Scientists show oil palm plantations are clearing carbon-rich tropical forests in Borneo

Oct 07, 2012

Expanding production of palm oil, a common ingredient in processed foods, soaps and personal care products, is driving rainforest destruction and massive carbon dioxide emissions, according to a new study led by researchers at Stanford and Yale universities.

The study, published online Oct. 7 in the journal Nature Climate Change, shows that deforestation for the development of in Indonesian Borneo is becoming a globally significant source of .

Plantation expansion is projected to contribute more than 558 million metric tons of carbon dioxide to the atmosphere in 2020 – an amount greater than all of Canada's current .

Indonesia is the leading producer of palm and palm kernel oil, which together account for more than 30 percent of the world's vegetable oil use, and which can be used for biodiesel. Most of Indonesia's oil palm plantation expansion is occurring on the , also known as Kalimantan, which occupies a land area nearly the size California and Florida combined. Plantation leases, covering 32 percent of Kalimantan's lowlands outside of protected areas, represent a major land bank that is slated for development over the next decade, according to the study.

In 2010 alone, land-clearing for oil in Kalimantan emitted more than 140 million metric tons of carbon dioxide – an amount equivalent to annual emissions from about 28 million vehicles.

Home to the world's third-largest tropical forest area, Indonesia is also one of the world's largest emitters of greenhouse gasses, due to rapid loss of carbon-rich forests and . Since 1990, development of oil palm plantations has cleared about 16,000 square kilometers of Kalimantan's primary and logged forested lands – an area about the size of Hawaii. This accounts for 60 percent of Kalimantan's total loss in that time, according to the study's authors.

"Despite contentious debate over the types and uses of lands slated for oil palm plantations, the sector has grown rapidly over the past 20 years," said project leader Lisa M. Curran, a professor of ecological anthropology at Stanford and a senior fellow at the Stanford Woods Institute for the Environment. By combining field measurements with analyses of high-resolution satellite images, the study evaluated lands targeted for plantations and documented their carbon emissions when converted to oil palm.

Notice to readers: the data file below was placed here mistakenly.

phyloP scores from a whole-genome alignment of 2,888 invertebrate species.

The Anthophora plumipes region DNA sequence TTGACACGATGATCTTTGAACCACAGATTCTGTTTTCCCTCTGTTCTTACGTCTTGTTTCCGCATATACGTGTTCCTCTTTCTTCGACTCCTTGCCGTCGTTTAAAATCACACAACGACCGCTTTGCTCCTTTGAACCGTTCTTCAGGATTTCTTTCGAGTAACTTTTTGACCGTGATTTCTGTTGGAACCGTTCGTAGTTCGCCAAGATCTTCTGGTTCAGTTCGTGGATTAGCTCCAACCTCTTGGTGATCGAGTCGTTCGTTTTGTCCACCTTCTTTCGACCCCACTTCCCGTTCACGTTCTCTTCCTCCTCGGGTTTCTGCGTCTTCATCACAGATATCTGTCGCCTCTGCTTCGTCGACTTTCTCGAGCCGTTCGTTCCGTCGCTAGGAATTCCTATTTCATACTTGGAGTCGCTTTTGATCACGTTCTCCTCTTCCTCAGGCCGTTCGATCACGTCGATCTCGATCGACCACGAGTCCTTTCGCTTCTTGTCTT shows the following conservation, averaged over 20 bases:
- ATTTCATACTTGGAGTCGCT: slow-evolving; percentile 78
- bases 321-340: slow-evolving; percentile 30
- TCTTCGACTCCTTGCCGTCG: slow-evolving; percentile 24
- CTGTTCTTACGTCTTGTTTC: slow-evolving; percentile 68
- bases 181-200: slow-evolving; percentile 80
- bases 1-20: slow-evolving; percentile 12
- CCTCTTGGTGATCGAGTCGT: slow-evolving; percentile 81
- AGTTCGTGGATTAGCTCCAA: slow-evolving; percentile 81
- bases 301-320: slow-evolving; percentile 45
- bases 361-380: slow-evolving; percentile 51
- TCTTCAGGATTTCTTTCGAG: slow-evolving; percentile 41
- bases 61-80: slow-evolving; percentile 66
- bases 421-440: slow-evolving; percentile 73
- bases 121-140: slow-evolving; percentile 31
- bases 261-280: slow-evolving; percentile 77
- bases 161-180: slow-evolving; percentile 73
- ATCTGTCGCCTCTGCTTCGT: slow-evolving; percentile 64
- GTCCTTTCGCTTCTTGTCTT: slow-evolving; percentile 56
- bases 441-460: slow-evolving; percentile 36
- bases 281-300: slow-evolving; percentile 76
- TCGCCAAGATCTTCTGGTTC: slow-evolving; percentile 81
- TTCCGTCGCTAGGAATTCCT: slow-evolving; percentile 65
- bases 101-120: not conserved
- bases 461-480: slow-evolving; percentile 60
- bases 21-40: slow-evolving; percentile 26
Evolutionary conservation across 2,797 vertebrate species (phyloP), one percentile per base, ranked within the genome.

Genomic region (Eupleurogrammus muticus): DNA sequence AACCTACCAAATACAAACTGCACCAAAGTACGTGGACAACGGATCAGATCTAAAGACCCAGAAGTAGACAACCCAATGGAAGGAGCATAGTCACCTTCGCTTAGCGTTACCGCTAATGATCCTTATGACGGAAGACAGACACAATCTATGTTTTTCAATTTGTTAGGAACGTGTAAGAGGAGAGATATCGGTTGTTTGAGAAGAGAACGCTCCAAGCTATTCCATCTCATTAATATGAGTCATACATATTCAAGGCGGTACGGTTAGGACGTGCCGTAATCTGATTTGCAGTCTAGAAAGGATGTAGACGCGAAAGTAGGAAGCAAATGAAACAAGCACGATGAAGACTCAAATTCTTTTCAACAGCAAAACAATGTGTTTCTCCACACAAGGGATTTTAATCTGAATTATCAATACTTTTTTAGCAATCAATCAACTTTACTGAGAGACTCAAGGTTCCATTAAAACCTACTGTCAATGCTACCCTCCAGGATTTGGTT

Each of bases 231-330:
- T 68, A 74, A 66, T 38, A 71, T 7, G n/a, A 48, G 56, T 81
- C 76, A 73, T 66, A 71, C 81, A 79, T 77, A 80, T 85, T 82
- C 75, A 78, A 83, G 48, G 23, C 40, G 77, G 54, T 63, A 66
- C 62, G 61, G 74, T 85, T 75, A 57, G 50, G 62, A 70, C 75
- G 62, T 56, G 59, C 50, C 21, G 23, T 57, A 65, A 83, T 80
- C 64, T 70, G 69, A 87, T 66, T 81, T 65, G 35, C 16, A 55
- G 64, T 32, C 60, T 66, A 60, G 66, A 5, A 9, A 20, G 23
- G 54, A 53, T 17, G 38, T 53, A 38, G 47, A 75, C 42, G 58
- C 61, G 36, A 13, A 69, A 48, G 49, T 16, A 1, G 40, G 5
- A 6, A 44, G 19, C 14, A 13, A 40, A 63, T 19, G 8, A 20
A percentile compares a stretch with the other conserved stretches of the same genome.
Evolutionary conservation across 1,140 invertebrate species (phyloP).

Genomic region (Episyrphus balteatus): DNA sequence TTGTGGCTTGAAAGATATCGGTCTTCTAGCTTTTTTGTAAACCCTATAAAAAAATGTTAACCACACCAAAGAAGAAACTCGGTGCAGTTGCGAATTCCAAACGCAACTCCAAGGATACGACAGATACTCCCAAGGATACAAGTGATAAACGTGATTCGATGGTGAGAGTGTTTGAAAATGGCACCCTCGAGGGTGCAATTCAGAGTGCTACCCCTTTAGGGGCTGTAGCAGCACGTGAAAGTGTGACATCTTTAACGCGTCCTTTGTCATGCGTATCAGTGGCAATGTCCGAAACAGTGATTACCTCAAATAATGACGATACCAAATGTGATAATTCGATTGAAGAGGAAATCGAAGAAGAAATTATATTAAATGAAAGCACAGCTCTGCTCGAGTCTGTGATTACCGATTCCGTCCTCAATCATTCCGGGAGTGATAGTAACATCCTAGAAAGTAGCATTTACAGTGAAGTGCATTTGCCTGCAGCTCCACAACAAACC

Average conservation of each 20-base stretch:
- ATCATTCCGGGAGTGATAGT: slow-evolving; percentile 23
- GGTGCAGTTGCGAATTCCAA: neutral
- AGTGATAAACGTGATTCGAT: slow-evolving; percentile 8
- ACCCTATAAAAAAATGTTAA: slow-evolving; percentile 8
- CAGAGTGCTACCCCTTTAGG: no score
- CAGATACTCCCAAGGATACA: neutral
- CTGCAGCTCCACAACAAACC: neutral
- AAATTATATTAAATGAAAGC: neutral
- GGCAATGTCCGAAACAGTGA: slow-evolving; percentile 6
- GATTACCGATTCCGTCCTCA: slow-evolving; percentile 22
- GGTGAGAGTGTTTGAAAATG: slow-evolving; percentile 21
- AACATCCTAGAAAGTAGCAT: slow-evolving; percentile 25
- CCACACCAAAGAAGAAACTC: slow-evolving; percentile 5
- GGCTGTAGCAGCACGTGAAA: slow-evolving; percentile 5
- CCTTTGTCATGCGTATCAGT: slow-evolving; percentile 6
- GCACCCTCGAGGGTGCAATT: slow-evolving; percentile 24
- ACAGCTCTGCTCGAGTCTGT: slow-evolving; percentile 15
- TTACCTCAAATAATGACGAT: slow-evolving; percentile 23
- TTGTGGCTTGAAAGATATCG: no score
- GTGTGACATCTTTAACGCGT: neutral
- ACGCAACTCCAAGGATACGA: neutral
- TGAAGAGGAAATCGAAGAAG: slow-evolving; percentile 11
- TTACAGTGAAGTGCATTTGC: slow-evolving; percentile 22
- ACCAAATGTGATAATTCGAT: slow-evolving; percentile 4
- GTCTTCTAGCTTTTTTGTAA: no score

The study's researchers generated the first comprehensive maps of oil palm plantation expansion from 1990 to 2010. Using cutting-edge classification technology, developed by study co-author Gregory Asner from the Carnegie Institution's Department of Global Ecology, researchers quantified the types of land cleared for oil palm plantations, as well as carbon emissions and sequestration from oil palm agriculture.

"A major breakthrough occurred when we were able to discern not only forests and non-forested lands, but also logged forests, as well as mosaics of rice fields, rubber stands, fruit gardens and mature secondary forests used by smallholder farmers for their livelihoods," said Kimberly Carlson, a Yale doctoral student and lead author of the study. "With this information, we were able to develop robust carbon bookkeeping accounts to quantify carbon emissions from oil palm development."

The research team gathered oil palm land lease records during interviews with local and regional governmental agencies. These records identify locations that have received approval and are allocated to oil palm companies. The total allocated leases spanned about 120,000 square kilometers, an area slightly smaller than Greece. Most leases in the study occupied more than 100 square kilometers, an area slightly larger than Manhattan.